Rock en Español? Try Riot in Español. Commencing with what sounded like machine-gun fire from up in the stands, the revolution rose up at exactly the appointed time on the $38 gauntlets: 6:30pm. On la nariz. In fact, it was Ozomatli, the L.A. 10-piece hip-hoparkestra that begins its shows New Orleans procession style -- all drums and parade. Descending from well up into the enormous arena's upper sections, Ozomatli, three horns, bass/drums/guitars, a DJ, timbalista, and two gourd-tossing dancers, hit the stage with a hearty, "¡¿Que paso San Antonio¿!" and 30 funky, scratching minutes later marched right back to their point of origin chanting, "¡Ozo-mat-li, ya-se-fue!" As canny as their "Cumbia de los Muertos" had been catchy, the wild, enthusiastic group played unplugged for an additional 8-10 minutes in the stands to a delighted gathering of onlookers. Ozomatli makes converts quick. Just as quick was the set change and the token-whites-only Hispanic stampede that filled the downtown monument (set at half George Strait capacity) with familias of all shapes, sizes, and ages -- and its parking lot with vehicles and license plates from Mexico. What had been a empty cavern for Ozomatli was magically transformed into a full, excited house by the time Guadalajara's Maña was unveiled from behind four huge, white, name-emblazoned sails. On the floor, it was the last time anyone was seated throughout the sixpiece band's 90-minute set. Or rather, riot. People went apeshit. If the stereotype is that Latinos are passionate, demonstrative people, then truth hit home Saturday night in San Antonio as Maña demonstrated why all of Mexico and Latin America are so passionate about this middle-of-the-road pop band: They do it in Spanish. Long labeled the Mexican version of the Police, frontman Fehr's plaintive tenor and limited vocal range instead bears a distinct resemblance to Mexico's version of the Outfield. "Tu Tienes lo Que Quiero," one of the standouts on the group's North American commercial breakthrough from last year, the expertly polished Suenos Liquidos, even sounded like the Outfield's one shining Eighties moment, "Your Love." Ragga-inflected fare such as the memorable "Hechicera," and later Fehr's "Ee-ya-yo" chants brought Police comparisons to the fore in a set heavy with syrupy ballads. If that made Fehr Sting, then leaping, dancing, singing, drumming Alex Gonzalez was Prince, egging the always ecstatic audience to ever-higher peaks of adulation. Spiked with the crowning "Clavado en un Bar" and Fehr wrapping himself Mick Jagger-style in a Mexican flag for the encore, Maña's rapturous reception couldn't have been a more "caliente" lead-in for the evening's headliner, "nuestro paisan Carlitos Santana." Countering Ozomatli with his own 10-piece Latin beat hurricane, the ground-zero abuelito of Rock en Español took the stage accompanied by the video screen image of a snow-white dove flapping its wings in slow motion and proceeded to demonstrate the same grace and majesty as the international symbol of peace. Long renowned as a global musical commodity, the 52-year-old guitarist was plenty caliente by the set's third tune, "Smooth," Santana's first major hit in well over a decade. "Last year, my heart was with France," said Santana in a rare snippet of English, alluding to the World Cup. "This year it's with San Antonio. Congratulations World Champion Spurs!" Two other standouts from Santana's new duets album Supernatural, "Maria Maria" and "Love of My Life," stoked the jubilant crowd into near frenzy before the run of classic rock radio staples, "Black Magic Woman," "Oye Como Va," and "Jingo," sent them over the edge and into the isles. Longtime Santana sidemen Raul Rekow and Karl Perazzo, along with end-of-the-set guest Terry Bozzio, incited dancing and screaming with their roiling percussion, while their jefe unleashed his familiar live-wire leads. "Unity, liberty, equality -- justice," said the modern musical mystic prior to capping off the evening with a three-band jam of "Corazon Espinado," Supernatural's teaming of Santana with Maña. "We love you." Amor en Español! --Raoul Hernandez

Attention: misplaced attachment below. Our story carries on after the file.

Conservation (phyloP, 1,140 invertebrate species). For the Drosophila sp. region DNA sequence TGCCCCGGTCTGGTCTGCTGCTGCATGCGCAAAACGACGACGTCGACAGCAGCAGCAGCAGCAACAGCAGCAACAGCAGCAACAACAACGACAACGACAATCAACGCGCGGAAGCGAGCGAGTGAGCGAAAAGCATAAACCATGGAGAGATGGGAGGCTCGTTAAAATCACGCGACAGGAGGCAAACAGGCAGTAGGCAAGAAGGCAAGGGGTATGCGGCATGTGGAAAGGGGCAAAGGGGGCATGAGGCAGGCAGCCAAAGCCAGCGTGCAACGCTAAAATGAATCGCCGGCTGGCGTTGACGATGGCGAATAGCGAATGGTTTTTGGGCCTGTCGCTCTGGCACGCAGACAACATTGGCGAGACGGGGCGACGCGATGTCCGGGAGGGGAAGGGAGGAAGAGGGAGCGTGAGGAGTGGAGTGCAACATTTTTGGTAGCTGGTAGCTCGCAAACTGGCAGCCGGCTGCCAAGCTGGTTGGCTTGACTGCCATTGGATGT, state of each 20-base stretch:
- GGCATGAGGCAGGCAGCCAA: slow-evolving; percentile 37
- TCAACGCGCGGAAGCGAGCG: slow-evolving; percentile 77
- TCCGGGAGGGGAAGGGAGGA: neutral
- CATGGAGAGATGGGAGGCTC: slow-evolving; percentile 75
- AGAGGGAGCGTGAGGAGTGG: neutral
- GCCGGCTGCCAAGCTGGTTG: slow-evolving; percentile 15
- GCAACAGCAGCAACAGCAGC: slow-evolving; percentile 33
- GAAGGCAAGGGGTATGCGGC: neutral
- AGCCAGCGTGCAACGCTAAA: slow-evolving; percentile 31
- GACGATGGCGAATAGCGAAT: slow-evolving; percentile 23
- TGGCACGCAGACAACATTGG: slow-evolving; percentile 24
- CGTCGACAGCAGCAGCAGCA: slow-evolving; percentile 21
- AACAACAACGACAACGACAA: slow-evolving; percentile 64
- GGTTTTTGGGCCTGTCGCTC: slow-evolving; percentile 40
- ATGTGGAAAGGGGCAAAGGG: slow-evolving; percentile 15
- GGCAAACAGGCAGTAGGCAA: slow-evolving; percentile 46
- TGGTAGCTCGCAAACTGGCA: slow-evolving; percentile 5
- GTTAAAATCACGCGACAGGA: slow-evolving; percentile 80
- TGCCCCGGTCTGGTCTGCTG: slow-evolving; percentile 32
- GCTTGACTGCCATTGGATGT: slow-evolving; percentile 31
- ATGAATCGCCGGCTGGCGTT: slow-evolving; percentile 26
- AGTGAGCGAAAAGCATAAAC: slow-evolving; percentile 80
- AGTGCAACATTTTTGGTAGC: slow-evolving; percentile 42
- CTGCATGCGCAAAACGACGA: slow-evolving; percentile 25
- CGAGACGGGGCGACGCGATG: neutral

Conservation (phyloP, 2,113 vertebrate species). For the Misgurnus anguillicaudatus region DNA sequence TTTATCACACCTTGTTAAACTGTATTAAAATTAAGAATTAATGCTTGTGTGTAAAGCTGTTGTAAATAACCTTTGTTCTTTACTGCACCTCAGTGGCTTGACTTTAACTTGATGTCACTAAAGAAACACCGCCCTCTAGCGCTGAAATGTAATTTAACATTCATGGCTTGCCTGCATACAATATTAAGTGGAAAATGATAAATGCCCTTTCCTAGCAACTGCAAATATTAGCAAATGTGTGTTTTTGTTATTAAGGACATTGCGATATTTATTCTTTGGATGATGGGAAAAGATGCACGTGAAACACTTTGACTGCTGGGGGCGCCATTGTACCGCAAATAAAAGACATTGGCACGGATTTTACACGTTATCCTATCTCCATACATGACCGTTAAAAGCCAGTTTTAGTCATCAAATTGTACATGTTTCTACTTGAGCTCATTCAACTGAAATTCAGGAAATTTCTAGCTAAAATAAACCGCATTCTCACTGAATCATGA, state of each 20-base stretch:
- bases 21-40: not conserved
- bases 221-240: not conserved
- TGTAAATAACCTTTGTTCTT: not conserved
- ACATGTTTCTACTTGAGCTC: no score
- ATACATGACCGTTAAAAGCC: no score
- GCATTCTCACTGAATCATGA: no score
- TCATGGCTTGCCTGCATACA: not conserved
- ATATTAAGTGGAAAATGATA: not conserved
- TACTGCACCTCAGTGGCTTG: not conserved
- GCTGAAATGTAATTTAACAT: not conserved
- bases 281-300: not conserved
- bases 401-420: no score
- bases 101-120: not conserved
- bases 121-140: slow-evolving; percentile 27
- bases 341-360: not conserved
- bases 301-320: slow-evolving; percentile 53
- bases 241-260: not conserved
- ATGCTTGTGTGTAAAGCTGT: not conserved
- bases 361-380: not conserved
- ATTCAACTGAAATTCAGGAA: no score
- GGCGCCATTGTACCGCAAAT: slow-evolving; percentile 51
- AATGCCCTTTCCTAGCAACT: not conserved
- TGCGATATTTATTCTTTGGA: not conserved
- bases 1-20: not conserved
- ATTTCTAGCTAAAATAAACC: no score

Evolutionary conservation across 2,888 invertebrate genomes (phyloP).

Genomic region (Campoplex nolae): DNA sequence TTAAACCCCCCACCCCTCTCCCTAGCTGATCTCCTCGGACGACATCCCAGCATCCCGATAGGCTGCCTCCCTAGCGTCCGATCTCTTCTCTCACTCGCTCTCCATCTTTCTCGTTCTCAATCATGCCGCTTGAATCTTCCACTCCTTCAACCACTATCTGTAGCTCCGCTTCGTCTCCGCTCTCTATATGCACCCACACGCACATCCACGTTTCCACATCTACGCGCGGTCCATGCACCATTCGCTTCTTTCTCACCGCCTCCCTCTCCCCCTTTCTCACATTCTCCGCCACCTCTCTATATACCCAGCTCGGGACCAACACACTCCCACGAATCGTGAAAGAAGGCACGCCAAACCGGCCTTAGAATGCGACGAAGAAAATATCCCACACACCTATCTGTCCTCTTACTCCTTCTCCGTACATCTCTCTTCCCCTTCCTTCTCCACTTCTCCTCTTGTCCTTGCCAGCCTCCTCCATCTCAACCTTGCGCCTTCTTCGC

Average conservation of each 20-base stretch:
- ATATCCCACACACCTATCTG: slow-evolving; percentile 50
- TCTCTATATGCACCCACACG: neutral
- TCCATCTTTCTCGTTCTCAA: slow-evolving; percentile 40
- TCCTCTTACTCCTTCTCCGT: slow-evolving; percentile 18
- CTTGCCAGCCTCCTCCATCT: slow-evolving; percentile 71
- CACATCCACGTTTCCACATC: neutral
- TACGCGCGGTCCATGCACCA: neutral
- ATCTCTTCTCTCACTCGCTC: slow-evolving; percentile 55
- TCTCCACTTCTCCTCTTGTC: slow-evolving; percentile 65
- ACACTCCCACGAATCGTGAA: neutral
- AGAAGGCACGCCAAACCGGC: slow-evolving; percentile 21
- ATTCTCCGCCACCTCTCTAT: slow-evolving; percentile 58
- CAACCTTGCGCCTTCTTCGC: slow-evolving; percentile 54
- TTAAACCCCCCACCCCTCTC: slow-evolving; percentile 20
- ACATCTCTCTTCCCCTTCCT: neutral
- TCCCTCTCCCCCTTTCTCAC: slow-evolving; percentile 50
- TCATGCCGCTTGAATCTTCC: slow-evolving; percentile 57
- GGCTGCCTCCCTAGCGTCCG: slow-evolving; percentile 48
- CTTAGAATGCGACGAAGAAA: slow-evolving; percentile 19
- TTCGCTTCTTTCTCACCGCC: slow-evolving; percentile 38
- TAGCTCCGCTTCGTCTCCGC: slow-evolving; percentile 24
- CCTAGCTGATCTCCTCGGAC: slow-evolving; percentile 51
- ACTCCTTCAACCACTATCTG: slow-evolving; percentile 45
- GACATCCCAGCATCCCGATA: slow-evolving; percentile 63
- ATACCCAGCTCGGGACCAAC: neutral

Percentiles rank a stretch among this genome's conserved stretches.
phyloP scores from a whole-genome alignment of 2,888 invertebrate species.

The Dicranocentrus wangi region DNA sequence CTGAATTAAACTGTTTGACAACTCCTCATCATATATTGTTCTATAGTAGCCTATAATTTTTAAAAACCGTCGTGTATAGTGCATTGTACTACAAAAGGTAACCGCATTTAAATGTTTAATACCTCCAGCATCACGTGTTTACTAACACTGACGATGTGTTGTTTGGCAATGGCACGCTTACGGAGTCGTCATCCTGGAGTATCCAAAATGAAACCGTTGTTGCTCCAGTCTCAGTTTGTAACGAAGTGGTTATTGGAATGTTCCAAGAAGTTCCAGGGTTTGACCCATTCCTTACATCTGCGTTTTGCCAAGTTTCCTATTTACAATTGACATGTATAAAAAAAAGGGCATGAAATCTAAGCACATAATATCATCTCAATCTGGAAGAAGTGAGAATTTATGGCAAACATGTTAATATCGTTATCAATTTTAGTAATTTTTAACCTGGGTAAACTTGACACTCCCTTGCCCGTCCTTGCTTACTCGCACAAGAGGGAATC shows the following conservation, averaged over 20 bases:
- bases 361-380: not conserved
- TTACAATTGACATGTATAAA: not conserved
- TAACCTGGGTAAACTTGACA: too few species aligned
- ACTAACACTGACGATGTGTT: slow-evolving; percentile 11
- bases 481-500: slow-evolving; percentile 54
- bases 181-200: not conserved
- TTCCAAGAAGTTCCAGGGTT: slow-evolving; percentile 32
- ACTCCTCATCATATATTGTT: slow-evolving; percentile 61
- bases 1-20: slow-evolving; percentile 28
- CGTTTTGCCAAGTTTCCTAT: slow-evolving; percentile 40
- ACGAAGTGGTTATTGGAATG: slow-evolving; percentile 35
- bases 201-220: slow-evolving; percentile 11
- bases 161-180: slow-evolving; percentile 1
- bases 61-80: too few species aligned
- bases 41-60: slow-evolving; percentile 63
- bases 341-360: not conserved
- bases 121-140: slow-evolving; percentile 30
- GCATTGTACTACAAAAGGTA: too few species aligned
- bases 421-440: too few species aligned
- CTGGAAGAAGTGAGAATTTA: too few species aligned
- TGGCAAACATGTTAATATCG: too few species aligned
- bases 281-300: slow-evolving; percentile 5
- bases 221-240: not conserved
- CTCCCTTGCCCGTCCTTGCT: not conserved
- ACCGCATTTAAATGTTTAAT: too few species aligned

Soul Coughing, Prescott Curlywolf

Stubb's, August 1

Let the rhythm hit 'em -- the musical imperative of the decade. And not just any rhythm, either. That metronomic, calcified tick-tick-tick-tick of straight rock drumming is over, deader than Bill Clinton's chances of winning Husband of the Year. The new beat is fluid, restive, skating across a skin of 16th notes and syncopation until it slides down the back of the spine. It comes directly from hip-hop, and thence from jazz, where the drummer's duties are considerably more than mere timekeeping and emphasis; jazz drummers must make their kits as loose and conversational as any horn or keyboard. It seeped into rock through channels as diverse as Stevie Wonder and Rage Against the Machine, and today is more ubiquitous than facial hair, equally essential to Limp Bizkit's crotch-grabbing bombast and Built to Spill's hallucinatory guitarcana. It's what Soul Coughing, beat freaks masquerading as modern rockers, is all about. Sunday's show at Stubb's was one long, continuous groove, subdivided into about a dozen sections and punctuated by frontman Michael Doughty's genial interaction with the sizable (but hardly overflowing) crowd. The band did employ rock mainstays like guitar and keyboards, but only peripherally to the circular rhythms of drummer Uval Dubai, who utilized every square inch of his Inspector Gadget-worthy rig. Upright bassist Sebastian Steinberg added more bohemian flavor, his Tigger-rific lines swooping and soaring like a pelican combing the Gulf for a late-night fish snack (that's what Tiggers do best -- they bounce!). Occasionally, the band veered into the stutter-step cadences of drum-and-bass, giving the amphitheater the feel of a downtown coffeehouse sometime before dawn or a salon where all the hairdressers look like they just stepped out of Vogue. The spindly, bespectacled Doughty, who could pass for Elvis Costello or Pulp's Jarvis Cocker in a low-lit room, looked much more comfortable prowling the stage like LL Cool J than picking his guitar. His lyrics referenced Telegraph Hill, fruit juice, and Elvis' "Little Sister," but he could have quoted Ulysses or The Book of Mormon and had the same effect. This was painfully obvious during opener Prescott Curlywolf's set, as their wall-of-noise guitar attack zoomed straight over the crowd's head. Five years ago, an incendiary cover of Van Halen's "Hot For Teacher" such as theirs would have had the kids whooping and hollering like Comanches on the warpath, but Sunday they just stood there, politely waiting for the funky fresh flow to start. Welcome to our brave new world. --Christopher Gray